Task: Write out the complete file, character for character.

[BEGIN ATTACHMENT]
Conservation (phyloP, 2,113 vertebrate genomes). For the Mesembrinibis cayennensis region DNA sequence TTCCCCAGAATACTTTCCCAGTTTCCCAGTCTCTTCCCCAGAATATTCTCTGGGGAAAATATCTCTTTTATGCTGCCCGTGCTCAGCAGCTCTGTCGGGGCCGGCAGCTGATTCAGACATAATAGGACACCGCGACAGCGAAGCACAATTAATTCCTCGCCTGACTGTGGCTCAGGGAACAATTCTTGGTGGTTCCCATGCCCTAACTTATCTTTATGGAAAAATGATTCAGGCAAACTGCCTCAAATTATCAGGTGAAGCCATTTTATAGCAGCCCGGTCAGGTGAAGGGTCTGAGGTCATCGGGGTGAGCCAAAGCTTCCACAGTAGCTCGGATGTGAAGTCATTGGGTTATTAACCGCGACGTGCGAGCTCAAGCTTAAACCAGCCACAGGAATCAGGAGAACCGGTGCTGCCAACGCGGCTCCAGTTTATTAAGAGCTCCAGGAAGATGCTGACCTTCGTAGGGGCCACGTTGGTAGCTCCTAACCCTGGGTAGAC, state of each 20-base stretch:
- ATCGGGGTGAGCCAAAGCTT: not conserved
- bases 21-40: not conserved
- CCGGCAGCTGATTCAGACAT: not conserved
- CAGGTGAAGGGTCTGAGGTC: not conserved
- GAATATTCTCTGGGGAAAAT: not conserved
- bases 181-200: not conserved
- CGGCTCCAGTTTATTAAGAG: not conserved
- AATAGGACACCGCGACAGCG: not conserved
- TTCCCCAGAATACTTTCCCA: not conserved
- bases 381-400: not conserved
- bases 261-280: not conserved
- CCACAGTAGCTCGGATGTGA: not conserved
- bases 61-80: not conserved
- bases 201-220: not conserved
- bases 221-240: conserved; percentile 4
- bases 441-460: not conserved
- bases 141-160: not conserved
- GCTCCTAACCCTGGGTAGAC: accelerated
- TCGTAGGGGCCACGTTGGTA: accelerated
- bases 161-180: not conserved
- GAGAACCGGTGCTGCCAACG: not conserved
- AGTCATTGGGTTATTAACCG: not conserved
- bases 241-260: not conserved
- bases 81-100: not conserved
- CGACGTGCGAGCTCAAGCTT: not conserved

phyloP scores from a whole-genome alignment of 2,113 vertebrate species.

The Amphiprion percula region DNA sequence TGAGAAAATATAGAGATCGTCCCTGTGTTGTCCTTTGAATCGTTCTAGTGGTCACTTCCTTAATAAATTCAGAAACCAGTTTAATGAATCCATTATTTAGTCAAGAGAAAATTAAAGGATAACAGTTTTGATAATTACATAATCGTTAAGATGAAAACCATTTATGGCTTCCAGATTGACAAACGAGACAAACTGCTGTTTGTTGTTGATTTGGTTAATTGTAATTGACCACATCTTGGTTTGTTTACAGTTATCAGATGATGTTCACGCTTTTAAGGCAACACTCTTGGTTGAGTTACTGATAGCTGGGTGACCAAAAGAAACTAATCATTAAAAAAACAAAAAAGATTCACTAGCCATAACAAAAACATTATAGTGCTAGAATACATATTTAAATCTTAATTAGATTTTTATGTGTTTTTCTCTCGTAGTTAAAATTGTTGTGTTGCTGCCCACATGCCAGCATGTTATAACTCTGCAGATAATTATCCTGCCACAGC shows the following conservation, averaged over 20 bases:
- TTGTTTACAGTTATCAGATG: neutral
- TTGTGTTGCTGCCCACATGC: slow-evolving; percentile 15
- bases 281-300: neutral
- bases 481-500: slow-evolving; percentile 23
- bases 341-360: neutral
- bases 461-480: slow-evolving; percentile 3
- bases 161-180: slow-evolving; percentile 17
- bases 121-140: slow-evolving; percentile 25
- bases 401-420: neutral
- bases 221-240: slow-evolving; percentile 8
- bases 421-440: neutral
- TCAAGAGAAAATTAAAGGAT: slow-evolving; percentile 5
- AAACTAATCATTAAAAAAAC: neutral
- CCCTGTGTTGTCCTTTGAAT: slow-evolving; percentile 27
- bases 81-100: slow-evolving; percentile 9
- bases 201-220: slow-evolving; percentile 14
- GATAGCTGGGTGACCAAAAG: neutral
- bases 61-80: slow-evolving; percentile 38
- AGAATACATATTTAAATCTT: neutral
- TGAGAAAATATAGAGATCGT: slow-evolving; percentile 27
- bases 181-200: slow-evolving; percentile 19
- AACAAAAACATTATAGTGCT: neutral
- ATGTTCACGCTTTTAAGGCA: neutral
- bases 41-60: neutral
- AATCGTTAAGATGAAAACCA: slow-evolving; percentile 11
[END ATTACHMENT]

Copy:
Conservation (phyloP, 2,113 vertebrate genomes). For the Mesembrinibis cayennensis region DNA sequence TTCCCCAGAATACTTTCCCAGTTTCCCAGTCTCTTCCCCAGAATATTCTCTGGGGAAAATATCTCTTTTATGCTGCCCGTGCTCAGCAGCTCTGTCGGGGCCGGCAGCTGATTCAGACATAATAGGACACCGCGACAGCGAAGCACAATTAATTCCTCGCCTGACTGTGGCTCAGGGAACAATTCTTGGTGGTTCCCATGCCCTAACTTATCTTTATGGAAAAATGATTCAGGCAAACTGCCTCAAATTATCAGGTGAAGCCATTTTATAGCAGCCCGGTCAGGTGAAGGGTCTGAGGTCATCGGGGTGAGCCAAAGCTTCCACAGTAGCTCGGATGTGAAGTCATTGGGTTATTAACCGCGACGTGCGAGCTCAAGCTTAAACCAGCCACAGGAATCAGGAGAACCGGTGCTGCCAACGCGGCTCCAGTTTATTAAGAGCTCCAGGAAGATGCTGACCTTCGTAGGGGCCACGTTGGTAGCTCCTAACCCTGGGTAGAC, state of each 20-base stretch:
- ATCGGGGTGAGCCAAAGCTT: not conserved
- bases 21-40: not conserved
- CCGGCAGCTGATTCAGACAT: not conserved
- CAGGTGAAGGGTCTGAGGTC: not conserved
- GAATATTCTCTGGGGAAAAT: not conserved
- bases 181-200: not conserved
- CGGCTCCAGTTTATTAAGAG: not conserved
- AATAGGACACCGCGACAGCG: not conserved
- TTCCCCAGAATACTTTCCCA: not conserved
- bases 381-400: not conserved
- bases 261-280: not conserved
- CCACAGTAGCTCGGATGTGA: not conserved
- bases 61-80: not conserved
- bases 201-220: not conserved
- bases 221-240: conserved; percentile 4
- bases 441-460: not conserved
- bases 141-160: not conserved
- GCTCCTAACCCTGGGTAGAC: accelerated
- TCGTAGGGGCCACGTTGGTA: accelerated
- bases 161-180: not conserved
- GAGAACCGGTGCTGCCAACG: not conserved
- AGTCATTGGGTTATTAACCG: not conserved
- bases 241-260: not conserved
- bases 81-100: not conserved
- CGACGTGCGAGCTCAAGCTT: not conserved

phyloP scores from a whole-genome alignment of 2,113 vertebrate species.

The Amphiprion percula region DNA sequence TGAGAAAATATAGAGATCGTCCCTGTGTTGTCCTTTGAATCGTTCTAGTGGTCACTTCCTTAATAAATTCAGAAACCAGTTTAATGAATCCATTATTTAGTCAAGAGAAAATTAAAGGATAACAGTTTTGATAATTACATAATCGTTAAGATGAAAACCATTTATGGCTTCCAGATTGACAAACGAGACAAACTGCTGTTTGTTGTTGATTTGGTTAATTGTAATTGACCACATCTTGGTTTGTTTACAGTTATCAGATGATGTTCACGCTTTTAAGGCAACACTCTTGGTTGAGTTACTGATAGCTGGGTGACCAAAAGAAACTAATCATTAAAAAAACAAAAAAGATTCACTAGCCATAACAAAAACATTATAGTGCTAGAATACATATTTAAATCTTAATTAGATTTTTATGTGTTTTTCTCTCGTAGTTAAAATTGTTGTGTTGCTGCCCACATGCCAGCATGTTATAACTCTGCAGATAATTATCCTGCCACAGC shows the following conservation, averaged over 20 bases:
- TTGTTTACAGTTATCAGATG: neutral
- TTGTGTTGCTGCCCACATGC: slow-evolving; percentile 15
- bases 281-300: neutral
- bases 481-500: slow-evolving; percentile 23
- bases 341-360: neutral
- bases 461-480: slow-evolving; percentile 3
- bases 161-180: slow-evolving; percentile 17
- bases 121-140: slow-evolving; percentile 25
- bases 401-420: neutral
- bases 221-240: slow-evolving; percentile 8
- bases 421-440: neutral
- TCAAGAGAAAATTAAAGGAT: slow-evolving; percentile 5
- AAACTAATCATTAAAAAAAC: neutral
- CCCTGTGTTGTCCTTTGAAT: slow-evolving; percentile 27
- bases 81-100: slow-evolving; percentile 9
- bases 201-220: slow-evolving; percentile 14
- GATAGCTGGGTGACCAAAAG: neutral
- bases 61-80: slow-evolving; percentile 38
- AGAATACATATTTAAATCTT: neutral
- TGAGAAAATATAGAGATCGT: slow-evolving; percentile 27
- bases 181-200: slow-evolving; percentile 19
- AACAAAAACATTATAGTGCT: neutral
- ATGTTCACGCTTTTAAGGCA: neutral
- bases 41-60: neutral
- AATCGTTAAGATGAAAACCA: slow-evolving; percentile 11